When It Comes to Grains, Geopolitics Matters

Sometimes I feel I need a boat to do my spraying. The last week here in Southwest Ontario has been very wet and I’m in that “hurry up and wait” mode. Give me that hot weather they are predicting and lots of sun and I’m sure those wet fields will dry up in a hurry. I’ve got about 500 acres of soybeans that need some attention.

Of course spraying soybeans might be a little bit easier than marketing those beans in 2018. After a high of $10.42 on May 29th, today we sit at $8.89 a bushel. $1.53 drop in futures over the last month has been a bit of a wake-up call for many of us that were looking at that critical pricing period leading up to July 4th. Tomorrow, we will get the USDA report, one of the big three USDA reports of the year and typically one with explosive futures price movement. However, you have to wonder this year whether the tariff twitter war with China has taken some steam out of any explosive price action Friday.

I will be writing extensively about the commodity price action in the next few weeks. We all know that July 6th looms as a deadline for US tariffs on Chinese goods and a likely retaliation from China on American soybeans. So one can make an argument that July 6th might represent a day more important than the USDA report tomorrow. There is also the July 4th weather forecast, which is also instrumental in telling us whether the crop is made. Simply put, most of us have been here before.

It’s pretty clear to me that our market price behavior at the present time in 2018 is so different than we’ve seen before. For instance, you have read in this column that December corn topped out in early July last year and on June 18 in 2016. In 2018, minus Argentina there wasn’t much fundamental reason for that change. However, we all know that it did and it brings me back to the point, “geopolitics matters”.

This is not a black swan, that mythical name given to a market factor that comes out of nowhere to simply change everything. In 2018, the geopolitics changed, where we had an American President very aggressively go after two of its best customers, Canada and China in the trade realm. From an agricultural perspective, we all know that China buys most American soybeans. There was always nervousness about this, but when words became real from the American administration, the market became awash in negativity with end-users pushing toward the door. The result was a very steep price decline at a time when at least new crop prices tend to be much more buoyant.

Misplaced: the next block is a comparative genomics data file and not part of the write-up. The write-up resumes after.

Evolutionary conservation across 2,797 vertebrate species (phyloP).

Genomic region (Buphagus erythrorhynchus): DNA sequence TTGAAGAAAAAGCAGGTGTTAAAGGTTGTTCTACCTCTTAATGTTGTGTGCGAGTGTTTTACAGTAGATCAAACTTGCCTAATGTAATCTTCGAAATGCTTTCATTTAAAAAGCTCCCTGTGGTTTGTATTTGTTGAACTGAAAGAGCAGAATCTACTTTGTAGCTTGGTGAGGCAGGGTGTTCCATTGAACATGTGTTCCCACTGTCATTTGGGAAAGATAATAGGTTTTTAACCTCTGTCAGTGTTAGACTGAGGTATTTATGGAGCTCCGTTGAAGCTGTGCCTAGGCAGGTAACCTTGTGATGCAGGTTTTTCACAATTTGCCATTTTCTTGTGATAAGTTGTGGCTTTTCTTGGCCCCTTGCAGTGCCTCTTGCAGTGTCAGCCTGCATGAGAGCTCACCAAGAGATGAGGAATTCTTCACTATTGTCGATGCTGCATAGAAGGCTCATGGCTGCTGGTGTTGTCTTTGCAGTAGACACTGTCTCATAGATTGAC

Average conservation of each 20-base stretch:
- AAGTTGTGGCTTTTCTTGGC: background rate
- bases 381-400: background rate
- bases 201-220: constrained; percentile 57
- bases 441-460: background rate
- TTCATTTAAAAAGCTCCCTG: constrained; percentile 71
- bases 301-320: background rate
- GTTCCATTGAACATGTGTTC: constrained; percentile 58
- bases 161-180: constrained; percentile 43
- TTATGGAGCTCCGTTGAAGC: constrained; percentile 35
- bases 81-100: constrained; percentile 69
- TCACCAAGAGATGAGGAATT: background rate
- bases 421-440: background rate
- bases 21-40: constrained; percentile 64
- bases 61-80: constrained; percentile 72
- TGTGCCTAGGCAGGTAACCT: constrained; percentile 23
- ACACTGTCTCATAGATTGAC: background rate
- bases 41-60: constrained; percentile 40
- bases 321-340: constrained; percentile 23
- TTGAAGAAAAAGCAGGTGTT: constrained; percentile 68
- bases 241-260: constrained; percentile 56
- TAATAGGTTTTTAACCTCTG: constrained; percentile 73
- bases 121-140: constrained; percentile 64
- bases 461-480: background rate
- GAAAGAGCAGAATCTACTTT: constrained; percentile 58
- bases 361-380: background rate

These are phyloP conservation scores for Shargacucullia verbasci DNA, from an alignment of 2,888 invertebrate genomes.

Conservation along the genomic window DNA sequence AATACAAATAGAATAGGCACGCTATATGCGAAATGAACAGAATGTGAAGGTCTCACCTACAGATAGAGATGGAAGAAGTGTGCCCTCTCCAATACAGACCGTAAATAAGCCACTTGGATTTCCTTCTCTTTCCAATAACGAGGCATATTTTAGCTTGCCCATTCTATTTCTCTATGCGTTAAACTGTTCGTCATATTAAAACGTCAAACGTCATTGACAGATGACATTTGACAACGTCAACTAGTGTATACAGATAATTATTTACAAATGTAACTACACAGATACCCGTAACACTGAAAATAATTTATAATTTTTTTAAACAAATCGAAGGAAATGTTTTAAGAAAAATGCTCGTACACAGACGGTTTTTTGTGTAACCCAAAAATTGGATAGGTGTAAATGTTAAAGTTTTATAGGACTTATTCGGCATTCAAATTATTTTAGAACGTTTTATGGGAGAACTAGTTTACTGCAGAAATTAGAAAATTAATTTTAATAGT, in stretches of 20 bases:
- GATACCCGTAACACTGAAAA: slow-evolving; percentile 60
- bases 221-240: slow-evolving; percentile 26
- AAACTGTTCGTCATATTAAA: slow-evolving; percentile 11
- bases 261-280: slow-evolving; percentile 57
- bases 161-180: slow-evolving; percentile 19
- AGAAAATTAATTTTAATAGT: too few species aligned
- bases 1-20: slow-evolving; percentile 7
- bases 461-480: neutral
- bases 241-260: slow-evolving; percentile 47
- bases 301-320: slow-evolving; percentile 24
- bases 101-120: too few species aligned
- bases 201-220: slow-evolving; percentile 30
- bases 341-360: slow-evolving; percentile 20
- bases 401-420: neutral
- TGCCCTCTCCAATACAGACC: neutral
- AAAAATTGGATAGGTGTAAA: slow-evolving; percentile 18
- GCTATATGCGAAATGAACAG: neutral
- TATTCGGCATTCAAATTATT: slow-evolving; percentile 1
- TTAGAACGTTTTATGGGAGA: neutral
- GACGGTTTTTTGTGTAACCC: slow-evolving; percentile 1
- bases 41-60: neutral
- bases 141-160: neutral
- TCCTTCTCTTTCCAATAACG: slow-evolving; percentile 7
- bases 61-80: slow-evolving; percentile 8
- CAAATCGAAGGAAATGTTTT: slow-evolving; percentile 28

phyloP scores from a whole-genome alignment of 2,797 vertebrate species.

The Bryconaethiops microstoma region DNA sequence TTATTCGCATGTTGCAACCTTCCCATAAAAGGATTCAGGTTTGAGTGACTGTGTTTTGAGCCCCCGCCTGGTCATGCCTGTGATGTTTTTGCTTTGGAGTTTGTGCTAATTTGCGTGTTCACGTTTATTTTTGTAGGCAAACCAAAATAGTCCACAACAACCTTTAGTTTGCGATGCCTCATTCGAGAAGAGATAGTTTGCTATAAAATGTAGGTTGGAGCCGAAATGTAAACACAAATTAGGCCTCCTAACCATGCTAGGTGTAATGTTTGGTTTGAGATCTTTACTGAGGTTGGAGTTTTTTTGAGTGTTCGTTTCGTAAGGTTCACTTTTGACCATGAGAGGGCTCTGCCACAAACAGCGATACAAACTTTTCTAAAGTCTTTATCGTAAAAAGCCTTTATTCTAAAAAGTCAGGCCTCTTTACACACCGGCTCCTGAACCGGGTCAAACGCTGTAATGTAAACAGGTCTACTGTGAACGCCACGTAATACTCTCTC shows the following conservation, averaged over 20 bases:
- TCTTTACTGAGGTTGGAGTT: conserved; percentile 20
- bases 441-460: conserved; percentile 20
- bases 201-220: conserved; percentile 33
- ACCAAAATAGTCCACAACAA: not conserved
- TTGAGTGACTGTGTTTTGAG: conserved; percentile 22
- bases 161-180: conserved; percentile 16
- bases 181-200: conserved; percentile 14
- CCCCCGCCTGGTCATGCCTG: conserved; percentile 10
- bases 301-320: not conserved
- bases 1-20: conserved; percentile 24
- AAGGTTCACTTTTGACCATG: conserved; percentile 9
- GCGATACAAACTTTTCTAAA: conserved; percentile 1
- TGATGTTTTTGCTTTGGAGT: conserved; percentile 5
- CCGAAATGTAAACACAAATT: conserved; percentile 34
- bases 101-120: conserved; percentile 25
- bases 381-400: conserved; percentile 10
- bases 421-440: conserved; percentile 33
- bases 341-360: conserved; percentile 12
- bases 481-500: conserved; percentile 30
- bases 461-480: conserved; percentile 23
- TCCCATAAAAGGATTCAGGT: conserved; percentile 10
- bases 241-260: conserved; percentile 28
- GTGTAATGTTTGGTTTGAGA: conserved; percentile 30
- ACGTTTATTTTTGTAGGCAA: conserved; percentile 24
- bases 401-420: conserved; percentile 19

Of course now we are in flux and nobody really knows what is going to happen. We have seen premiums for soybeans at Brazil ports rise and this will spur much production there. In the next few years we are likely to see a Brazil soybean crop approaching 140 MMT. However, nothing is ever so neat and tidy as that. Nontraditional buyers of American soybeans will likely show up and even the Chinese themselves. Simply put, everybody loves a bargain price and soybeans are at ten-year lows. In other words, let’s not go overboard with bearishness. Needless to say, all of this has been so unpredictable and especially unnecessary. Maybe it’s, “the art of the deal”.

In many ways, it’s something that I didn’t believe would come true. I say that even though as early as late 2016 I was making presentations across Ontario that it was likely. Predicting price action going ahead into July under this current scenario is such a flyer. In more traditional years, we’re into the long slog till harvest. This year, sure, we’ve got Mother Nature to deal with but things might not turn out in any way like they look now.

I say that because the China US relationship is so critical, so is the Canada US relationship and if that go south, were probably in quite a heap more trouble. If the American administration follows through with some of the more aggressive threats that have been bandied about in the media it would get pretty rough around here. No, this is not the War of 1812, but we have never heard Canadians described in such disparaging ways from a US administration since then.

I hope someday that we can look back and remember how we all began singing “Kumbaya”. However, that seems whimsical now. Expect rough sledding ahead in our markets. And remember, always, when it comes to markets, geopolitics matters.

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